The U.S. Chemical Safety Board (CSB) recommended March 20 in its final investigation report on the March 23, 2005 explosion at BPs refinery in Texas City, Texas, that the United Steelworkers (USW) union develop safety standards with the American Petroleum Institute (API) for the refining and petrochemical industry.

We welcome this opportunity to make improvements and changes in the health and safety culture at refineries and petrochemical plants, said USW president Leo W. Gerard. These new standards will have to be crafted so they make a real difference and are not simply watered-down versions of change.

We are glad the CSB recognized that industry cant police itself alone and that other parties, including labor, need to be at the table when creating health and safety standards that truly protect the men and women who work daily in our refineries and petrochemical plants, said USW International vice president Gary Beevers. We should be able to prevent incidents before they happen with these standards.

The board recommended that the USW and API work together to create the standards with representatives from industry, labor, government, public interest and environmental organizations, and experts from relevant scientific organizations and disciplines. The process of creating the standards would conform to the American National Standards Institutes principles of openness, balance, due process and consensus.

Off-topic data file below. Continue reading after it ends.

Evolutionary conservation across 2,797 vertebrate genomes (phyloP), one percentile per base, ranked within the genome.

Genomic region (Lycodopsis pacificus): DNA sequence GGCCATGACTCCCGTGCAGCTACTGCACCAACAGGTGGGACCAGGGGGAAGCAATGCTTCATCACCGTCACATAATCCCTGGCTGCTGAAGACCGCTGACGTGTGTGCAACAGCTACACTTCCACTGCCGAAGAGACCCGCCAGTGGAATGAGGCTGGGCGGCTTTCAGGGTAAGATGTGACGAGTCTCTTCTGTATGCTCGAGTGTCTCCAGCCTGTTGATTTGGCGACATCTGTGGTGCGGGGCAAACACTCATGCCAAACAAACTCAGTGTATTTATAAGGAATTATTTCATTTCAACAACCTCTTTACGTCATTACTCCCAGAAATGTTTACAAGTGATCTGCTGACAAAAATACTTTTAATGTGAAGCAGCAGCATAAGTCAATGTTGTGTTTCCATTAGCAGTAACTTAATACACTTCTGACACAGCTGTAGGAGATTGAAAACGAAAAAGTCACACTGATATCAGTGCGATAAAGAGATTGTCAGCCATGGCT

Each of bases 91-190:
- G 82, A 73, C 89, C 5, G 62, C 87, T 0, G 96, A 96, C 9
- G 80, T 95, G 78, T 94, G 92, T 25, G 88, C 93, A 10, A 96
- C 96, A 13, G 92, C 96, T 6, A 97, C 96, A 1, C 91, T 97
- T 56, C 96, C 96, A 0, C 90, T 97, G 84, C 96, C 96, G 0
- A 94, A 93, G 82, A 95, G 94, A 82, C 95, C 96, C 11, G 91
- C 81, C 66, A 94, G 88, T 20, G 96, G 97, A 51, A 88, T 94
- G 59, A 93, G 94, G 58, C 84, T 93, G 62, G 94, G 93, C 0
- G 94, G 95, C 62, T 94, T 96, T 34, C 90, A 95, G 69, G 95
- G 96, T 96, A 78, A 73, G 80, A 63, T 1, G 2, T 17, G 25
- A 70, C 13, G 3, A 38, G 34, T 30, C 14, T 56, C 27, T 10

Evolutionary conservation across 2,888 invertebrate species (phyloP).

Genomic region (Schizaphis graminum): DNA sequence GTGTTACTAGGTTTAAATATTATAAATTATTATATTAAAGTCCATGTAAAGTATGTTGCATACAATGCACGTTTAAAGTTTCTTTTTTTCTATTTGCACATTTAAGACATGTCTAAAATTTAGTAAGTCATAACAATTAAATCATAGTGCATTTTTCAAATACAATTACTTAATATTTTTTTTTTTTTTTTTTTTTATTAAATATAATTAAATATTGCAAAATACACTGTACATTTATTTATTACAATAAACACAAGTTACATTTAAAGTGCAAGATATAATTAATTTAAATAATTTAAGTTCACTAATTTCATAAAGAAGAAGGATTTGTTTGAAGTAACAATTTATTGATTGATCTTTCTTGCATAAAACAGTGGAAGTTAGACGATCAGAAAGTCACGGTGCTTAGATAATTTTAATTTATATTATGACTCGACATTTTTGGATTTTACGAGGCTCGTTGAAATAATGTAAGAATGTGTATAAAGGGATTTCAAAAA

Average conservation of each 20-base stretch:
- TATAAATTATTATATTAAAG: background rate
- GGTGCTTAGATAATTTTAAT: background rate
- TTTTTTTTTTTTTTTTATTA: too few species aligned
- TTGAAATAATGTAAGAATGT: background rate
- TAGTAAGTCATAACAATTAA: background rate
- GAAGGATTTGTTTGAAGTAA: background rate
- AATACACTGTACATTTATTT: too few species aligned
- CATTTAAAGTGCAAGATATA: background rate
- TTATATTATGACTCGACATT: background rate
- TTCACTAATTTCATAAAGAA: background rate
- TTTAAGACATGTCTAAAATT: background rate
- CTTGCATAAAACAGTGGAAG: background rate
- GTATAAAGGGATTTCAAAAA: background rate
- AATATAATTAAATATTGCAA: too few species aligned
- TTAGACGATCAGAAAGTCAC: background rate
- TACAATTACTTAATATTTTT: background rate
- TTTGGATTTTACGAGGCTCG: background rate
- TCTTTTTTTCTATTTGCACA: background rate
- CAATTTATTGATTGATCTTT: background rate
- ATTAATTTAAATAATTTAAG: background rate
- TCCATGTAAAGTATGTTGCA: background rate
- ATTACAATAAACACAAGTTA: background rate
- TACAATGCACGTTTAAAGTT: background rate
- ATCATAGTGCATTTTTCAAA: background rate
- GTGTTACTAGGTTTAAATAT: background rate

The parties would be charged with developing consensus American National Standards Institute standard performance indicators for process safety that would be publicly reported. The safety standards would recommend methods to develop and use leading and lagging indicators for individual facilities as well as nationwide.

Leading indicators reveal the condition of a facility and whether it is headed for disaster or is on track. An example of a leading indicator is a near miss report. Lagging indicators, such as the number of injuries, look at health and safety after the fact.

The parties also would develop fatigue prevention guidelines that at a minimum limit the number of hours and days of work and address shift work.

The CSB also recommended that the USW international union and Local 13-1 at Texas City work with BP to establish a joint program that promotes reporting, investigating and analyzing of incidents, near misses, process upsets and major plant hazards without fear of retaliation.

Recommendations would be tracked to their completion and lessons learned would be shared with the workforce. The USWs Triangle of Prevention health and safety program accomplishes these objectives.

The USW represents more than 30,000 workers in the refining and petrochemical industries and is the largest industrial union in North America with over 850,000 members in the U.S., Canada, Virgin Islands and Aruba.